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Fresh HRD Guidelines for Online Classes

Fresh guidelines have been issued for online classes being imparted in the schools. Centre has capped the screen time for students as well as teachers across categories.

The new rules have been put in place after parents complained. The screen time has increased due to online classes. The parents claimed that schools have been trying to conduct online classes in the same fashion as pre-Covid times.

This decision will impact over 240 million children enrolled in the schools that remain closed because of COVID -19.

Titled “PRAGYATA“, directions of the Ministry of Human Resource Development (HRD ) proposes cap on the duration and number of online classes or sessions a day for students from Class 1 to 12th. Board has issued directions to school under digital education, they have to follow following steps of online learning –

Plan, Review, Arrange, Guide-talk, Assign, Track, and Appreciate.

Guidelines Set Limits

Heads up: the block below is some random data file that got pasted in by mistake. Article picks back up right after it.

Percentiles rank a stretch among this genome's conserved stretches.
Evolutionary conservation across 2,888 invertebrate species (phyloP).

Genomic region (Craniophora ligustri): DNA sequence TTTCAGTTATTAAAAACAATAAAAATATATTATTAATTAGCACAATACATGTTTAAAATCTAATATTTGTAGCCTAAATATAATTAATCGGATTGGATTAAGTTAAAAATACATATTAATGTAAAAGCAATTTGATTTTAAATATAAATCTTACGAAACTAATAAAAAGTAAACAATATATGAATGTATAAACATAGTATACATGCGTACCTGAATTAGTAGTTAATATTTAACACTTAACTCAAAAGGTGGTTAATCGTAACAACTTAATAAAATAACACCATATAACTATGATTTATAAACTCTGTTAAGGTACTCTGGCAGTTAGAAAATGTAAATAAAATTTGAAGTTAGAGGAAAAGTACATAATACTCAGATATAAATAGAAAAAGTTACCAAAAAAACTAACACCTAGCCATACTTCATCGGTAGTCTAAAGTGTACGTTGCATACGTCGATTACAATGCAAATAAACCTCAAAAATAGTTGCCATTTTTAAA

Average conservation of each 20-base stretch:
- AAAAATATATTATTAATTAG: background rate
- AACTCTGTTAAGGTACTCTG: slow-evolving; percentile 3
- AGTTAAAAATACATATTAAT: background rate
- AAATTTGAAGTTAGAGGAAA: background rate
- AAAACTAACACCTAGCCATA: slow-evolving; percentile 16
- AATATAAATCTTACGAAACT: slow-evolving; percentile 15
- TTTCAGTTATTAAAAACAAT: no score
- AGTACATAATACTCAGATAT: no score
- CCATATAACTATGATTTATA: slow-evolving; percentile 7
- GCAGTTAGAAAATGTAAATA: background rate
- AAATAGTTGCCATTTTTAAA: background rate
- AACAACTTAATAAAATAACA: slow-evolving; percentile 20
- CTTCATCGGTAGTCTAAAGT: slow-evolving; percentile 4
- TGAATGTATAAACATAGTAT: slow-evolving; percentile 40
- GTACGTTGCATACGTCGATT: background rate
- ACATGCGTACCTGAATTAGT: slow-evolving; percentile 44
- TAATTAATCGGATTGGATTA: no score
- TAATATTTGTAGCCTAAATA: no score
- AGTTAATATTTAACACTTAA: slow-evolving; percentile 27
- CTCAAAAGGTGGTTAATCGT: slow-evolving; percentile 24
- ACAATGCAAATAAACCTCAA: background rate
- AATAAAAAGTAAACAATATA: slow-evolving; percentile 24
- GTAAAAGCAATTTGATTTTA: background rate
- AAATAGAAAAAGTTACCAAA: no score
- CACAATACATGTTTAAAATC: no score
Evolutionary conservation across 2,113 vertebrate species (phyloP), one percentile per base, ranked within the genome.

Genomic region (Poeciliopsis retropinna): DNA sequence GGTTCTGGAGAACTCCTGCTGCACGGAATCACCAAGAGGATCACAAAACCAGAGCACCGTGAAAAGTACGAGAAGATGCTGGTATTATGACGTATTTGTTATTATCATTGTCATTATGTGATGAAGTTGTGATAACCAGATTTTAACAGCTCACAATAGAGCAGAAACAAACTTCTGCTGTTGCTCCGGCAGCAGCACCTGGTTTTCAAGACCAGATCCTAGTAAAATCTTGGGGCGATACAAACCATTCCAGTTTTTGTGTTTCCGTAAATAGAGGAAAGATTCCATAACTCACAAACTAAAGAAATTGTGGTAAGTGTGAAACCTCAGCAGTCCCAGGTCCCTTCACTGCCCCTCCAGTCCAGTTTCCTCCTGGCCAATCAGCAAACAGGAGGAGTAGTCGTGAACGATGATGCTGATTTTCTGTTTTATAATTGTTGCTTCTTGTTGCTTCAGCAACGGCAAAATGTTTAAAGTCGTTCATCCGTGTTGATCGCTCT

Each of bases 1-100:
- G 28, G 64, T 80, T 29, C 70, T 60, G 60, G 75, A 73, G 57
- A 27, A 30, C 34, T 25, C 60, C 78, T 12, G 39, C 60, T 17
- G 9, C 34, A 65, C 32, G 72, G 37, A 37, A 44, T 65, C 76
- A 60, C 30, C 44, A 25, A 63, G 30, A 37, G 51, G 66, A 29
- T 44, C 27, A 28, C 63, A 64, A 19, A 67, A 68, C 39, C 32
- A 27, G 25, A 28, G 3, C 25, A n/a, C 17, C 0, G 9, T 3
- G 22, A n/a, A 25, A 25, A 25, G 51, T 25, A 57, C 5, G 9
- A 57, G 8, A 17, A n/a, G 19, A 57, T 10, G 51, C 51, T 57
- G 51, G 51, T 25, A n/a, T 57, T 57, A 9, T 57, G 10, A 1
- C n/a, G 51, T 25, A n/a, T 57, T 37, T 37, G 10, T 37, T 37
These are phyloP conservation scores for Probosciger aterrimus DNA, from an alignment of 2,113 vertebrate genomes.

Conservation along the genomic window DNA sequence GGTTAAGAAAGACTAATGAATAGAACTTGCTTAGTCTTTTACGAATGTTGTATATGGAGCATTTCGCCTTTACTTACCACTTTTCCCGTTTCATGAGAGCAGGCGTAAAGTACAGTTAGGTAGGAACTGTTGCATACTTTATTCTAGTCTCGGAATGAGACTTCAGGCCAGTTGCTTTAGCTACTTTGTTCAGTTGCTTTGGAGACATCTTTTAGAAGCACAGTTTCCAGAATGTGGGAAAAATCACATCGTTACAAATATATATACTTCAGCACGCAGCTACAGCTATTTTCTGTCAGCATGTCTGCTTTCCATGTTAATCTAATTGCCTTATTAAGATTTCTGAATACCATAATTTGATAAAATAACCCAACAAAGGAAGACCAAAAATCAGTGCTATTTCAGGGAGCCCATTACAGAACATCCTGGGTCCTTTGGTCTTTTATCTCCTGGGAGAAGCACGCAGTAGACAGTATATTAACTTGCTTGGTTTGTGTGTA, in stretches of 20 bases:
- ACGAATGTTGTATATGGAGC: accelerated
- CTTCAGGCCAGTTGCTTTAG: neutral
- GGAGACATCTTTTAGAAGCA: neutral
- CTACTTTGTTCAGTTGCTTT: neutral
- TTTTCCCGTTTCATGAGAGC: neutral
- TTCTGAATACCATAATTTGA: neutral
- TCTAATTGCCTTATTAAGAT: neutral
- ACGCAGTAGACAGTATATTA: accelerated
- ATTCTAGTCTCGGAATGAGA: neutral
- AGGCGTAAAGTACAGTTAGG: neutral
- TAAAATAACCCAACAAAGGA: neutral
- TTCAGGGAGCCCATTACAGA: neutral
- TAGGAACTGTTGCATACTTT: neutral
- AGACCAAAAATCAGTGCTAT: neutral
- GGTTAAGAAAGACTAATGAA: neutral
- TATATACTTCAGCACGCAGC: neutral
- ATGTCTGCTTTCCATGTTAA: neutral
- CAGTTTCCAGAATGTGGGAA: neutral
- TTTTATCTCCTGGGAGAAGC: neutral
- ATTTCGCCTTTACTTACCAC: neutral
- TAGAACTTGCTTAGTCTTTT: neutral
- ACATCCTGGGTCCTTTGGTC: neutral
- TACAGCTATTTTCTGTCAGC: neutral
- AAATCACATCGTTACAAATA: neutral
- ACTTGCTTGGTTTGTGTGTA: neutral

Pre-primary Classes: should not exceed 30 minutes

Classes 1 to 8: Two sessions of 30-45 minutes per day

Classes 9th to 12th: max four sessions of 30-45 minutes per day.

Teachers: Two to three hours of online activity per day

The guidelines highlighted that it is important to have presentations that are easily readable, slides must follow certain rules. Rules like not more than five bullet points, maximum use of a graph, chart and  infographics. Also avoid tables as much as possible.

“To mitigate the impact of the pandemic, schools will not only have to remodel and reimagine the way teaching and learning have happened so far but will also need to introduce a suitable method of delivering quality education through a healthy mix of schooling at home and schooling at school,” HRD Minister Ramesh Pokhriyal ‘Nishank said.

He said that the guidelines have been made with a focus on online education for students who are at home.

The guidelines have been developed from the perspective of learners. With a focus on online, blended, digital education for students who are presently at home due to the lockdown.

“These guidelines on digital education provide a roadmap or pointers for carrying forward online education to enhance the quality of education,” Nishank added.

Concerns while planning digital education and online classes like duration, screen time, balanced online and offline activities, inclusiveness, level-wise modalities of intervention, including resource curation, level-wise delivery; physical – mental health and well being during digital education, cyber safety and ethical practices including precautions and measures for maintaining cyber safety.

By Rashmi Sharma

Read More: Online Learning – Strengths and Weaknesses


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